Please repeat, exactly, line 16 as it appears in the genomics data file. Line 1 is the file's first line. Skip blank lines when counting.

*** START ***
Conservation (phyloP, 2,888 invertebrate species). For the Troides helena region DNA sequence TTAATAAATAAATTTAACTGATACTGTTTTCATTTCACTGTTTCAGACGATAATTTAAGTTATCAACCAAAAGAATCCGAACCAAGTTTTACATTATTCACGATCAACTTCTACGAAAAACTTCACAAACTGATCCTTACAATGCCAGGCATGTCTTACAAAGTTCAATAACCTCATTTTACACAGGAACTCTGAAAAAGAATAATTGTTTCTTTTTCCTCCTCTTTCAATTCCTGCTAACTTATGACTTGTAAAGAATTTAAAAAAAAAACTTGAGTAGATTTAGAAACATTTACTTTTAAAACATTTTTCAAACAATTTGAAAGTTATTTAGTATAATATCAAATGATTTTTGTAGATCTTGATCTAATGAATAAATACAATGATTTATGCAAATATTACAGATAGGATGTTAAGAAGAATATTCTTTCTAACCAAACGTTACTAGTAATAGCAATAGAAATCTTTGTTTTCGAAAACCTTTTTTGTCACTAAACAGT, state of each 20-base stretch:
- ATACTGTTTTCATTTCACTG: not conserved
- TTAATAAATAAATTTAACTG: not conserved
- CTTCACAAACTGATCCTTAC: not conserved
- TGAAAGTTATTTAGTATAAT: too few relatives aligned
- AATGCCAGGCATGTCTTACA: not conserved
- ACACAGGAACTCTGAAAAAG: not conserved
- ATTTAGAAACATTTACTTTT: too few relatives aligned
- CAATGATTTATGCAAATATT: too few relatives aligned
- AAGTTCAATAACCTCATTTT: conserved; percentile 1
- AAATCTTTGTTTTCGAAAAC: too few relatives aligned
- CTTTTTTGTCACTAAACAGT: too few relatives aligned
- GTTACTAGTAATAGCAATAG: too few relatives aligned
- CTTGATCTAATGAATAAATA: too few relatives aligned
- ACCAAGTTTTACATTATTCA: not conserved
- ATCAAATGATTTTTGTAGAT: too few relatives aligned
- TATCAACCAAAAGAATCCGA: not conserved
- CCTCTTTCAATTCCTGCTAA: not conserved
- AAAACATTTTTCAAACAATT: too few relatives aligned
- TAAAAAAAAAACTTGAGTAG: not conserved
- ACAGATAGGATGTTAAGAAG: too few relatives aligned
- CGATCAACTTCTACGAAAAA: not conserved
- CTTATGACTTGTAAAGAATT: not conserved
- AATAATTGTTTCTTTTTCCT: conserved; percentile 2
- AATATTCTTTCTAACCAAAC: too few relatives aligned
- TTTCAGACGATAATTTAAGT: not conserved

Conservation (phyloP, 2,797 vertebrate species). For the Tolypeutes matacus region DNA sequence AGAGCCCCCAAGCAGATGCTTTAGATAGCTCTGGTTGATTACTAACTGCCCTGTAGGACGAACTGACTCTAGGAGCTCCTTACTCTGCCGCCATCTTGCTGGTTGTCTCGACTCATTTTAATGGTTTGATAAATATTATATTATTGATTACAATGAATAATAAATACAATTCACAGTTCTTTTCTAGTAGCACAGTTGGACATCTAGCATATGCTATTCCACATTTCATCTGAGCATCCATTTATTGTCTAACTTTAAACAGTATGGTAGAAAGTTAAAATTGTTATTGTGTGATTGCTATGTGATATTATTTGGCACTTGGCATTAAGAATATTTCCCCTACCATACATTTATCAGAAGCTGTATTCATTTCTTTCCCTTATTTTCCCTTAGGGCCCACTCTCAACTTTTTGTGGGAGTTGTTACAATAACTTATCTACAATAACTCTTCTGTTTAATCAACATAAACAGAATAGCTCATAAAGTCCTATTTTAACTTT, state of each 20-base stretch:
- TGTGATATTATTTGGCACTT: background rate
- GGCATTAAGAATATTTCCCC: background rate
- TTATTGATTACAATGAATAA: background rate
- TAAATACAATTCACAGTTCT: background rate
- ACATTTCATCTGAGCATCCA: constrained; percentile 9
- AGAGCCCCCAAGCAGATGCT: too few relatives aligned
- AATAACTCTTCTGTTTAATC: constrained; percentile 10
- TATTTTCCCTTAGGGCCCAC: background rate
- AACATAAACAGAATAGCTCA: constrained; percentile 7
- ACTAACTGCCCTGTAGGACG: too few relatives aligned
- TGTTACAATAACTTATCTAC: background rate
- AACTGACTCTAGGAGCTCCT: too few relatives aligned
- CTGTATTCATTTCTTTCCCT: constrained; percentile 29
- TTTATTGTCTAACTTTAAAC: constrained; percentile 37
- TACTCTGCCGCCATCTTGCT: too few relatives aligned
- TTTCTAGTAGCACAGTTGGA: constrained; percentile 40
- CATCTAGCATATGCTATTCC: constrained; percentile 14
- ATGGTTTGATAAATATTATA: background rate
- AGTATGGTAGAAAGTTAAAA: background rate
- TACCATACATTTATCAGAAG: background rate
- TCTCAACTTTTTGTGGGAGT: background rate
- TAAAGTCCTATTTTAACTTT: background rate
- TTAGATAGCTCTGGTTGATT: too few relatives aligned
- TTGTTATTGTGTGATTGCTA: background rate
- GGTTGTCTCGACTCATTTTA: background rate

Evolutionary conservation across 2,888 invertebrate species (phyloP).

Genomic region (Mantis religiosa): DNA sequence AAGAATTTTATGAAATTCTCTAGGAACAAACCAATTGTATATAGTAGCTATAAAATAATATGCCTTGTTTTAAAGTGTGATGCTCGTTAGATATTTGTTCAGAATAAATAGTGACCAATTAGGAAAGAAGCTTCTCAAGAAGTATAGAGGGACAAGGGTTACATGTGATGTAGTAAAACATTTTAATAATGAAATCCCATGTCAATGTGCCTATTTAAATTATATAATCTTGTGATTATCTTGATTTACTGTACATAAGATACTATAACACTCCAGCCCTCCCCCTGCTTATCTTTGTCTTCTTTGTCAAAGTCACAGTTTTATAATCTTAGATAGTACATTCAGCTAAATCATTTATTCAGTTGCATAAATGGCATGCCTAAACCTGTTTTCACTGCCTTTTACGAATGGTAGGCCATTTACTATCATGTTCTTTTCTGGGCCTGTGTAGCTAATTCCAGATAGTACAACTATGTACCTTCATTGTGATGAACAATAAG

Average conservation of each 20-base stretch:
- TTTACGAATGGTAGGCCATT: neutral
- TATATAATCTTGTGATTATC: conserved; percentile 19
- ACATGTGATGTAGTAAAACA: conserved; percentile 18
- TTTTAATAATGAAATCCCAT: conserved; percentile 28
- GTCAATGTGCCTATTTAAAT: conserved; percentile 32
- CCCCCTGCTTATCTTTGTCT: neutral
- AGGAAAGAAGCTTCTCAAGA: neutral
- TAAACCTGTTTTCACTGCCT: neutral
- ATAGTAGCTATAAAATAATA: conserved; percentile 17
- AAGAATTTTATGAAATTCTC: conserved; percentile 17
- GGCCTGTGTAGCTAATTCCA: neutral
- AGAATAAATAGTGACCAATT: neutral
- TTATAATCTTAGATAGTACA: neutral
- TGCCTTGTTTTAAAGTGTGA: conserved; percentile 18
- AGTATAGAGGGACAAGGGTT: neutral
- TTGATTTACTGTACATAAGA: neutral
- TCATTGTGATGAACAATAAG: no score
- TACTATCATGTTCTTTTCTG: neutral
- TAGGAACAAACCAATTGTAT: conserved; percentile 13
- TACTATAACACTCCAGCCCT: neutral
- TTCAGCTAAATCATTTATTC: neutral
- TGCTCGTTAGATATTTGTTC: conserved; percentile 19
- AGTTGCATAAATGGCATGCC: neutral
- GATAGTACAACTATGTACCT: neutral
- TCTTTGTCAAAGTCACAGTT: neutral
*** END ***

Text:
- ATCAAATGATTTTTGTAGAT: too few relatives aligned